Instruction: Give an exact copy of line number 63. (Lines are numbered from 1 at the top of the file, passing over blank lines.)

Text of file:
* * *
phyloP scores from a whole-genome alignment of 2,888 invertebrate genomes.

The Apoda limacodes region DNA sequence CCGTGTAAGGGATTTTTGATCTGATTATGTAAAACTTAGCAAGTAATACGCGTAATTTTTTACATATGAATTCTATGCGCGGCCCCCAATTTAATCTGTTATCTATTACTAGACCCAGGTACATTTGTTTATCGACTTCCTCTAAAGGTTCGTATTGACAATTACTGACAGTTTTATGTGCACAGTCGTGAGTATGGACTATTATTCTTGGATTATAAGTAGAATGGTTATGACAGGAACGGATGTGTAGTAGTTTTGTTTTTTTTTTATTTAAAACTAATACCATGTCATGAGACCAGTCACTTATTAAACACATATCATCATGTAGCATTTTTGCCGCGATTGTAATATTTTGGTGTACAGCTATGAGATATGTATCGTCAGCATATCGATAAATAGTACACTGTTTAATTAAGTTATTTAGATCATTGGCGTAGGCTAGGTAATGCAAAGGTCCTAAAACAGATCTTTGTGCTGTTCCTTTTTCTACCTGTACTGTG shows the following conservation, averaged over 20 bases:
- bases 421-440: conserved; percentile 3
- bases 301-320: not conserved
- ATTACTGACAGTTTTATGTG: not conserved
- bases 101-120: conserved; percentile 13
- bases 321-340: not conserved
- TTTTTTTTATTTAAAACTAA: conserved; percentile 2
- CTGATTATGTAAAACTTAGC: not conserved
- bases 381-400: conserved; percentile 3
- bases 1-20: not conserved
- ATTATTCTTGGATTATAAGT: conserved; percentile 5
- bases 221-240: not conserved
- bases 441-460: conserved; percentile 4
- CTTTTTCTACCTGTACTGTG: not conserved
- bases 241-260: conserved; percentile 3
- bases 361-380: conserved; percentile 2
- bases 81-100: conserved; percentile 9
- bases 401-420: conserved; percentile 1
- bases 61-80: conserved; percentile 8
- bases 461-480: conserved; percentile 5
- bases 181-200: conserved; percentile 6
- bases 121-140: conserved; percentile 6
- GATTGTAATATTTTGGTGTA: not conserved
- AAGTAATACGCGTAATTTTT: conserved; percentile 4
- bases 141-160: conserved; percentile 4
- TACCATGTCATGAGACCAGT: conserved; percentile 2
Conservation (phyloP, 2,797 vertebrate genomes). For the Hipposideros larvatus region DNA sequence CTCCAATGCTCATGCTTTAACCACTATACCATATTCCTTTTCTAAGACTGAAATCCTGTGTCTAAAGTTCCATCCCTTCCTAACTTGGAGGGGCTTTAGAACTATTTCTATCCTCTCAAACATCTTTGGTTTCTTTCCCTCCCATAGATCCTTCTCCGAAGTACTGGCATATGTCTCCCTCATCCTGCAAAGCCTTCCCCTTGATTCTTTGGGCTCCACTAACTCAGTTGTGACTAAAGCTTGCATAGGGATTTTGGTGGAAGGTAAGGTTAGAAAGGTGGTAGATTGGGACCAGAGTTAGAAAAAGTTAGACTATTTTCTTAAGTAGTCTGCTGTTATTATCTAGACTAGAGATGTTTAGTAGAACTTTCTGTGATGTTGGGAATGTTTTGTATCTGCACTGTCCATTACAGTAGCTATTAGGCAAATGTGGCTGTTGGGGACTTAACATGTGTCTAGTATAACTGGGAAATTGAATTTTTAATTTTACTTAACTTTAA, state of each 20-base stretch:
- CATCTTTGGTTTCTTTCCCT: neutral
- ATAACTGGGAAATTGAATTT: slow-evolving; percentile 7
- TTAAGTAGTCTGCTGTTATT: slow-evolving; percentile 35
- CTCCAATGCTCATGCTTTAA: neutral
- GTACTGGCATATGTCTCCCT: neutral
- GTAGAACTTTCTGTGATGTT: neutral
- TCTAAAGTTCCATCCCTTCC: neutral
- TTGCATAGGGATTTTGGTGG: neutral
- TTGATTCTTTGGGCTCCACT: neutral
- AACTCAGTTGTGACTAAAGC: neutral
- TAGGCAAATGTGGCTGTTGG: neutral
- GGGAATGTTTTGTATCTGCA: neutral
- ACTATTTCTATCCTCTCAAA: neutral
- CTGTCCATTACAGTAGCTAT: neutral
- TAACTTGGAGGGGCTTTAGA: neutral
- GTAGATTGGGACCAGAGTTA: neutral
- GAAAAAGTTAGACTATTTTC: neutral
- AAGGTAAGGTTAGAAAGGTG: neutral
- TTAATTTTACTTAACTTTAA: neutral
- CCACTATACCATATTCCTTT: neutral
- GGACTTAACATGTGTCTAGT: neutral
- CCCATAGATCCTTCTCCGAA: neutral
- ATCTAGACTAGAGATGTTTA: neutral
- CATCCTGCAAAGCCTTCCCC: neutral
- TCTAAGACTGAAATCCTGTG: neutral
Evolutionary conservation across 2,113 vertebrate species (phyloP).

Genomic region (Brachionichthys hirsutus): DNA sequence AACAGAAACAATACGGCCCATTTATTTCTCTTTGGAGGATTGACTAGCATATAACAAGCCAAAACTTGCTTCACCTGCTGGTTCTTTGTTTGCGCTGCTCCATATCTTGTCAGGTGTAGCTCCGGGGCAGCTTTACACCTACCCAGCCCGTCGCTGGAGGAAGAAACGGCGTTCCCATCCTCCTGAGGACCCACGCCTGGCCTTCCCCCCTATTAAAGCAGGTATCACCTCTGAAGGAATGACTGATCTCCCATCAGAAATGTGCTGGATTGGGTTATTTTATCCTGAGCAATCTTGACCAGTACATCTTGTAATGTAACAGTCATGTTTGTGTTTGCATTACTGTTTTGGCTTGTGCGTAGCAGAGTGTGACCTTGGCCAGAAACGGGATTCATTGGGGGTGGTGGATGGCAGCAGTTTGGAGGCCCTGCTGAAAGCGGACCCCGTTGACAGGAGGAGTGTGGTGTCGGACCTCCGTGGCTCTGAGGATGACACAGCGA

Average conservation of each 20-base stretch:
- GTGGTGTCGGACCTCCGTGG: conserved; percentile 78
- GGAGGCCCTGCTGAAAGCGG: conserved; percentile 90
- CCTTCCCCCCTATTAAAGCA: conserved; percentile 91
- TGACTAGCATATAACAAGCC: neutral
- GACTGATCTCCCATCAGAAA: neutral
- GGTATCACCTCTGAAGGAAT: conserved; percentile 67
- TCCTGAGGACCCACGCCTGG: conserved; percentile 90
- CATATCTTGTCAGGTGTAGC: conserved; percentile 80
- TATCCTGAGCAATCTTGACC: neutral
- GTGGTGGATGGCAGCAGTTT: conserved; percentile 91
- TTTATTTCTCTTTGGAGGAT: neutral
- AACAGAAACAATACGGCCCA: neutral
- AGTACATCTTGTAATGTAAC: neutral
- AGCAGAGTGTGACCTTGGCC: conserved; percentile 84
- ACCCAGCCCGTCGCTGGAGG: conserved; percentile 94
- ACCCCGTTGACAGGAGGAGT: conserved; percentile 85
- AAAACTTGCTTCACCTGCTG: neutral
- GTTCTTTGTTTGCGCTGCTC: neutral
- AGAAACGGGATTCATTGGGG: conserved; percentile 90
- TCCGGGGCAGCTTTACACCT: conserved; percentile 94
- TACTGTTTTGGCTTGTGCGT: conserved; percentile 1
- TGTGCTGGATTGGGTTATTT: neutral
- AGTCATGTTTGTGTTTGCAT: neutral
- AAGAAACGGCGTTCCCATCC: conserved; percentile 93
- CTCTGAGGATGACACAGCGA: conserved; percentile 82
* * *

- TCCTGAGGACCCACGCCTGG: conserved; percentile 90